04 Nov Keeping control of your spending this holiday season
About the author
Jane Slack-Smith has been named one of the Top 10 Property Experts in Australia by Money Magazine, one of the Top 4 Financial Influencers by Qantas and been awarded the Australia’s Mortgage Broker of the Year twice.
For those of us who’ve been in and out of lockdown over the past 20 months, this has meant a significant shift in the way we shop, not only physically, but the way we pay for our goods has changed too.
For many years now EFTPOS, cash, and credit cards have been the most common ways to purchase items. However, over the past five years we’ve seen alternate payment services like Buy Now Pay Later (BNPL) emerge. They’re becoming increasingly popular, so much so, that the total amount of credit extended under buy now pay later arrangements has almost doubled from the 2017–18 financial year to the 2018–19 financial year.i
What is BNPL?
Buy now pay later services allow you to purchase items and take them home immediately – if purchased in-store – and pay them off in instalments (usually four fortnightly payments). It’s important to recognise that this service is still a credit facility; however, you won’t have to go through the same credit checks as you would if you were applying for a credit card.
BNPL services do not charge interest but if you do not meet the required repayments, you might incur a fee and this could have an impact on your credit rating which may then be an issue if you apply for a loan in the future.
Keep track of your spending
Around this time of year, we’re usually counting down the days until we can take a break from work and we look forward to spending more time with family and friends.
During this time, our spending tends to increase too, and the repercussions can end up lasting longer than the holiday period.
Buying gifts for family and friends can be expensive, even if you’re spreading out your payments by using BNPL services, and so can social occasions like celebrating the end of the year with work colleagues or family and friends.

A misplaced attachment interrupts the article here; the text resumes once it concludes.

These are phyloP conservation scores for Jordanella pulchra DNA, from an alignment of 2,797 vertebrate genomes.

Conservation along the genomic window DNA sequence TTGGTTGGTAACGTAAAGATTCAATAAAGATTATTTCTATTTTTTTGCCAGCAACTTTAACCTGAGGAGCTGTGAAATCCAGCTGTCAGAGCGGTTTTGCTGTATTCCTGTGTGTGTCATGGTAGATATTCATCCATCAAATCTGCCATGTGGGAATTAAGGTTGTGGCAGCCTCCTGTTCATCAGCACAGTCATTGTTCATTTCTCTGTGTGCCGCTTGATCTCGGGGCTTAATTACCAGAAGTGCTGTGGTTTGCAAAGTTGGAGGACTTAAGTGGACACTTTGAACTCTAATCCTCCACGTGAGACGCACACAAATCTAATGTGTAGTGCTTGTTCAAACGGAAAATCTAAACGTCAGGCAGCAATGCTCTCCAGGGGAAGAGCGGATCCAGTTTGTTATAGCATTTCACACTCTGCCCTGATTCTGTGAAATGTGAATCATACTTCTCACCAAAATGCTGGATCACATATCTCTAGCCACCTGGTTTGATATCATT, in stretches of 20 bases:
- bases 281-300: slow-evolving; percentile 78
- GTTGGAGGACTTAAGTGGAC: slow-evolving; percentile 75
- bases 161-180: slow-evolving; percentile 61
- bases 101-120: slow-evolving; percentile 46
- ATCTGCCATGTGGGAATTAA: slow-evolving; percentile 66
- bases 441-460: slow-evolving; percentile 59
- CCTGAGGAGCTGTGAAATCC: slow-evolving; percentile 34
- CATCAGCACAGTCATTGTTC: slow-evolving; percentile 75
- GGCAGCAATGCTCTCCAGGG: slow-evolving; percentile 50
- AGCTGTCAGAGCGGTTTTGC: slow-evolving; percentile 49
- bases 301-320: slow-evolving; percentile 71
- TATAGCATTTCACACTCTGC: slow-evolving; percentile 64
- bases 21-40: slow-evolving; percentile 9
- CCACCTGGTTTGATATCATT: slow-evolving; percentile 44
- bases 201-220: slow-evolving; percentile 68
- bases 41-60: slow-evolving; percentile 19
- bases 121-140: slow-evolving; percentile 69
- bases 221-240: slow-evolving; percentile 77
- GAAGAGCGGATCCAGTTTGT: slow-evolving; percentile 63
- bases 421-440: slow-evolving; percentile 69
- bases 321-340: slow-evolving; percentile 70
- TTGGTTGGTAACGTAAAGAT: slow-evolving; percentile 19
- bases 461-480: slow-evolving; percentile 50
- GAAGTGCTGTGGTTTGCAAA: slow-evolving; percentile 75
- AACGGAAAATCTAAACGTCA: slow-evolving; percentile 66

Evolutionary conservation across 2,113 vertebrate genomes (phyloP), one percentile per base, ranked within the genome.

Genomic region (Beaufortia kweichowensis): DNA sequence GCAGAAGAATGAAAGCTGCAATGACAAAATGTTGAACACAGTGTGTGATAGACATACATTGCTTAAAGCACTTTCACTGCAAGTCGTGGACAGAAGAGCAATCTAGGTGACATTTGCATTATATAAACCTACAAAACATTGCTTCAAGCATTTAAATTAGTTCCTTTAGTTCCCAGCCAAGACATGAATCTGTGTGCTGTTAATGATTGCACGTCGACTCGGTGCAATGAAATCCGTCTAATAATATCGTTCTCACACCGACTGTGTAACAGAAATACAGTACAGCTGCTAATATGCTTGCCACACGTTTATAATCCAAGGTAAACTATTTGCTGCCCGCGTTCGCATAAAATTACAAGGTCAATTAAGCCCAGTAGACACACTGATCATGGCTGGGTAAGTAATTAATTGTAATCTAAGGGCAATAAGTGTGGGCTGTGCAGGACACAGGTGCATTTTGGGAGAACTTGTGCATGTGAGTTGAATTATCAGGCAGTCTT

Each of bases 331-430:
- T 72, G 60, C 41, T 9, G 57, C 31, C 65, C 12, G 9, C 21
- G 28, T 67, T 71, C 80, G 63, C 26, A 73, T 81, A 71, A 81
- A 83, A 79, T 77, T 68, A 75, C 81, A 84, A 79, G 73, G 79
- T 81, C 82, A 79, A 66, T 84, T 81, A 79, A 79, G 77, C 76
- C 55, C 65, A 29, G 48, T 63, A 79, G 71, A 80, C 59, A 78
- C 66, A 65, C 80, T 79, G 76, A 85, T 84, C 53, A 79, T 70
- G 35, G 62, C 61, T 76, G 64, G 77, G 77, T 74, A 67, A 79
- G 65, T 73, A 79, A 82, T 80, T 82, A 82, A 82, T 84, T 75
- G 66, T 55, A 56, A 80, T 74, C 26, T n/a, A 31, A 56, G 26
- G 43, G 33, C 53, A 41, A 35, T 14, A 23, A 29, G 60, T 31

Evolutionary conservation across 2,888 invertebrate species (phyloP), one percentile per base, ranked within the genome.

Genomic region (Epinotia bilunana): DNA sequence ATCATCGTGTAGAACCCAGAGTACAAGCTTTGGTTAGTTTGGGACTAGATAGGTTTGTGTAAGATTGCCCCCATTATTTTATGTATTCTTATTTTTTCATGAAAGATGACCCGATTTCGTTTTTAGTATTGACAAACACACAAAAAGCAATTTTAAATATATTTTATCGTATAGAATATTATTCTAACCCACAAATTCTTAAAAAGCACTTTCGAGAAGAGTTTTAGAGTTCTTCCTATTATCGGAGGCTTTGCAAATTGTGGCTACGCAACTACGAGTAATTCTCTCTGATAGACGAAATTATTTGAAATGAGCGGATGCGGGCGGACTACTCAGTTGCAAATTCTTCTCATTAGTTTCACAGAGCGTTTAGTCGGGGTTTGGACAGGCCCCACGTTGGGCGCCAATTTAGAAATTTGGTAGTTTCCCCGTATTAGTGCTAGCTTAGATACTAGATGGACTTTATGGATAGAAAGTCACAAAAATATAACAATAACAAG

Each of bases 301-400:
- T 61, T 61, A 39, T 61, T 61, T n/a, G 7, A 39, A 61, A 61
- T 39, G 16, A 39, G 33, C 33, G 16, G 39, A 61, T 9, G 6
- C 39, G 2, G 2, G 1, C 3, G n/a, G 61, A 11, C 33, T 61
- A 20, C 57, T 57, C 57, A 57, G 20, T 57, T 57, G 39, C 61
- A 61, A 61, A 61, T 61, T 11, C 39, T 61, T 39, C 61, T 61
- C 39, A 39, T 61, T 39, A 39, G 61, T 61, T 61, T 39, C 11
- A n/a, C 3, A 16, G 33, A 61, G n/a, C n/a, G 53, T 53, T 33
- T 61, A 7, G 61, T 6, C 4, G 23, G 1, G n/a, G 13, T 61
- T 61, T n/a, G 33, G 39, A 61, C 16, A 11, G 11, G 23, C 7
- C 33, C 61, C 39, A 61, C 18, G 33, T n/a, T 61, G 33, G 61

Try to plan early and set yourself a budget, working out how much you can afford to spend will help to ensure you don’t end up with a financial hangover in the new year.
Create a budget
A good place to start is to work out which family and friends you’d like to buy a gift for then set a limit for each. If you’re unable to buy a gift for everyone, why not suggest a Kris Kringle; that way you can purchase one gift and perhaps spend a little more than you normally would if you buy an individual gift for each member of the family.
Do the same with social activities. Try and plan as many outings as possible and set yourself a spending limit for each. There are always going to be occasions where you’re unable to plan ahead so creating a buffer within your budget allowance could help pay for those unexpected activities. It could also help if you do overspend on gifts.
Plan ahead and don’t blow the budget
Manage your time effectively. Our time is such a precious commodity, we never feel like we have enough. As we approach the holiday season, try to plan in advance as much as you can. The moments we feel rushed are when our spending levels tend to increase. For example, last minute gifts, higher priced tickets and more expensive shipping so our delivery arrives in time. You’ll also have the added bonus of eliminating the some of the holiday stress, with more time to relax and enjoy with friends and family.
Having fun this holiday season will be a priority for most of us this year, especially if this is going to be the first time you’ve seen loved ones in quite some time but making sure you don’t go overboard with your spending should be an important factor too.
i ASIC.gov.au – November 2020